OK casino rules, now let's see the plans
After months of speculation, the criteria for applicants wishing to open one of New York’s four upstate casinos were released Monday, and despite weighing in at a seemingly complex 80 pages, the basics appear to be fairly simple, straightforward and likely to produce the best outcomes.
For starters, the million-dollar ante (application fee), and licensing fees as high as $70 million, are steep enough to discourage any casual players. Only the serious and well-financed need apply.
The requirement for prospective operators to obtain the support of their local legislative bodies ensures that no community will get a casino rammed down its throat. And that’s important because a casino, for all the jobs and economic development it might provide a community, can also have a disruptive influence. This was the case in Saratoga Springs several years ago when the state expanded the racino operation at the harness track over locals’ objections. Perhaps not coincidentally, members of the current City Council are withholding support for the full-scale casino application at the site, forcing the presumed applicants to sell them on the plan first.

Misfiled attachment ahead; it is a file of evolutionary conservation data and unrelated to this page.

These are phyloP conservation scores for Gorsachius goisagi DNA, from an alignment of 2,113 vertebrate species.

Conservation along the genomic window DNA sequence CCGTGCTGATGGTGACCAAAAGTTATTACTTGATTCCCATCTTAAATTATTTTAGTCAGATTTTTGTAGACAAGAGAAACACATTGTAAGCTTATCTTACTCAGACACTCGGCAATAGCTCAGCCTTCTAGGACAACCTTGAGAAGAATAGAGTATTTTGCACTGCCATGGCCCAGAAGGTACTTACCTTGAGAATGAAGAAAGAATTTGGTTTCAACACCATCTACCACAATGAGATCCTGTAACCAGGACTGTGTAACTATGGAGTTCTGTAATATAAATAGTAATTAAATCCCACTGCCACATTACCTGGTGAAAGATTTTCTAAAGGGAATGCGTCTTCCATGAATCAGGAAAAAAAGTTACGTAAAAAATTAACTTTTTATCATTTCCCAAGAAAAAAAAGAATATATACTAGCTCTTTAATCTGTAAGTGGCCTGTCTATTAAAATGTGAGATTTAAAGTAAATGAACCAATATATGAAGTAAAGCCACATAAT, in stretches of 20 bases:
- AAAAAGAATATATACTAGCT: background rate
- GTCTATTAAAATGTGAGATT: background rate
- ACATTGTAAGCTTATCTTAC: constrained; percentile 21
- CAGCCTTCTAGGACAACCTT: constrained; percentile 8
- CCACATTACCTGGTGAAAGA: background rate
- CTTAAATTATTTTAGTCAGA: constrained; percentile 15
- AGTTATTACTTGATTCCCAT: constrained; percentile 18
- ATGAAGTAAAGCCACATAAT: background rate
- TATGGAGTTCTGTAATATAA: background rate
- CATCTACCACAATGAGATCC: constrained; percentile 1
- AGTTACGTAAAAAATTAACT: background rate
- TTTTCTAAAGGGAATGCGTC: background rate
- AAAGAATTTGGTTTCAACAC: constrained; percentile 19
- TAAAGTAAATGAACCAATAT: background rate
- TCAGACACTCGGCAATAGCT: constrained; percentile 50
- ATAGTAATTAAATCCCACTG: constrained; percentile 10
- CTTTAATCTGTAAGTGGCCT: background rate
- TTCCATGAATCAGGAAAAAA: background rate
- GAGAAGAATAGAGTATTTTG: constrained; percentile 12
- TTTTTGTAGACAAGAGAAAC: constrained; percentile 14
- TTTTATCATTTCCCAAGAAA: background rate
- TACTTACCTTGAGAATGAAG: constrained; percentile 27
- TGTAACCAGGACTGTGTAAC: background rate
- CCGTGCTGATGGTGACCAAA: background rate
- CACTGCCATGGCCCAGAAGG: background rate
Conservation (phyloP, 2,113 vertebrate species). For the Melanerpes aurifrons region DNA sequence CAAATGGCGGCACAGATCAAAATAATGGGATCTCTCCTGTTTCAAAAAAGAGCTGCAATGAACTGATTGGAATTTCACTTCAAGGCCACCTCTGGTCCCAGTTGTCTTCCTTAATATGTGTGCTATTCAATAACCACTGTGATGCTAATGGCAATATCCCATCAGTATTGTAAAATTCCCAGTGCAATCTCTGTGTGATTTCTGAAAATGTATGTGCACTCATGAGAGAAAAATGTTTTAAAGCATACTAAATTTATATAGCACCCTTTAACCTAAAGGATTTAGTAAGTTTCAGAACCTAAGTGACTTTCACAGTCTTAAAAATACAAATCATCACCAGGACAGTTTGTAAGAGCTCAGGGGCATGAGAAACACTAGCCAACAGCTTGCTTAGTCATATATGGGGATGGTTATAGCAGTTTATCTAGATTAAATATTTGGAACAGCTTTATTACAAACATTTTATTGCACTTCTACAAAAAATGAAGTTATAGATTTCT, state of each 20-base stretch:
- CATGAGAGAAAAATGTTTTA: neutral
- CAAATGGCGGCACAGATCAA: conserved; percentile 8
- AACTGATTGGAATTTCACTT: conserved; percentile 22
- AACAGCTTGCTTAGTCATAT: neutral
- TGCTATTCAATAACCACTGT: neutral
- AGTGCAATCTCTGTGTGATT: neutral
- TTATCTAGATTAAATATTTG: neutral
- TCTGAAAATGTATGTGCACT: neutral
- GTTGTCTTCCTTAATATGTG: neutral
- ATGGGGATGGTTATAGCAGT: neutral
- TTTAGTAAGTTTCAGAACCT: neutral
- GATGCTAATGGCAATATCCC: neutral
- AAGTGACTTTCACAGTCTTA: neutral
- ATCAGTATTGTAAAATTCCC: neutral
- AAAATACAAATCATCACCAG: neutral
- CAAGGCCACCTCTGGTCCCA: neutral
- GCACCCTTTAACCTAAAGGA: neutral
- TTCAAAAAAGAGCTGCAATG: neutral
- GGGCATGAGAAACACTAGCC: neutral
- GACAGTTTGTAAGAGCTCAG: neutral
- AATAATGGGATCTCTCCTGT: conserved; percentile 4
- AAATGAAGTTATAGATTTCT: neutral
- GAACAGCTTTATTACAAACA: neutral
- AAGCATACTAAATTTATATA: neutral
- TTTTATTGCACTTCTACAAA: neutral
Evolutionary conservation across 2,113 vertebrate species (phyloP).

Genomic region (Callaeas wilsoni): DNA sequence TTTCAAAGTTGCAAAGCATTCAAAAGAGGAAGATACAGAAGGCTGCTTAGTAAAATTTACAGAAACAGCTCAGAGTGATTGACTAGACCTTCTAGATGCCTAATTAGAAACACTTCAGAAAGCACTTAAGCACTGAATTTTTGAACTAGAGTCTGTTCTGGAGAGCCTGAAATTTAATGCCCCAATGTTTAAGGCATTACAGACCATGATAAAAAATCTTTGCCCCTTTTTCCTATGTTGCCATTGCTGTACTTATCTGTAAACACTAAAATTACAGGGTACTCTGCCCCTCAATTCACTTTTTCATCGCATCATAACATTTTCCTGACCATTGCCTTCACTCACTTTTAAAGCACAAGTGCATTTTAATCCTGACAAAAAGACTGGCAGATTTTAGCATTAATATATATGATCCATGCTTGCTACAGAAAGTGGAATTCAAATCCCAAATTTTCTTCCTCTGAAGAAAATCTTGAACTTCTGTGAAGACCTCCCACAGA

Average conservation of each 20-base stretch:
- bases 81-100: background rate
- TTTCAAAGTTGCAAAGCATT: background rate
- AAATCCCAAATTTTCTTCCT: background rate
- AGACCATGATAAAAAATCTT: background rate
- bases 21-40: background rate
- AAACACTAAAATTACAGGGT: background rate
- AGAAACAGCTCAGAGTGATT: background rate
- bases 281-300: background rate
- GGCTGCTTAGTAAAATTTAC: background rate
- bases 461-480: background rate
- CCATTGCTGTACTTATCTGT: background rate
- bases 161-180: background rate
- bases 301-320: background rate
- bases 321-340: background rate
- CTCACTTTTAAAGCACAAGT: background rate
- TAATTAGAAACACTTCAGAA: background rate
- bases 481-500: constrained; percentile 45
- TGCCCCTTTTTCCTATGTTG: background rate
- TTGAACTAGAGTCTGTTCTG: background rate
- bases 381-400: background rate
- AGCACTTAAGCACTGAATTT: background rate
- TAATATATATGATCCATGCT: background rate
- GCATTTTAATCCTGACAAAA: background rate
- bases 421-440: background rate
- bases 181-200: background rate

Finally, the criteria established to determine winning entries seem clearly — and properly — weighted: Fully 70 percent of the decision will be based on economic impact, 20 percent on the degree of local support beyond the host municipal government, and 10 percent on the use of local labor. Economic need is probably the best reason to choose one site over another, and why an application in a community like Schenectady, Albany or Rensselaer would make more sense than one, say, in Saratoga Springs. Indeed, a casino in Saratoga might actually hurt the city’s other gambling enterprises, those involving horses.
As for the application deadline imposed by the Gaming Commission, it's tight — just three months. Presumably, some of the prospective applicants have already been working on their proposals and can intensify their efforts now that more details are known. But for counties like Schenectady and Albany, where local governments have yet to decide on preliminary casino plans but where voters last fall narrowly opposed the casino amendment, it’s time to get moving. Worth noting is the fact that in the city of Schenectady, voters narrowly approved the amendment while Albany city voters rejected it.
Applicants are going to need a thumbs-up or thumbs-down before deciding to take the plunge, and not just from host governments, but others in the community. Municipalities that want a fighting chance need to get the facts, line up their support, hold their hearings and vote — soon.
We were initial lukewarm supporters of the Schenectady plan, but that was before the Albany plan surfaced. We still like Schenectady’s, but Albany’s — aligned with the regional Off-Track Betting Corp. — would benefit not just a single city, but an entire OTB region.
We aren’t the only ones who need more information before making a final choice.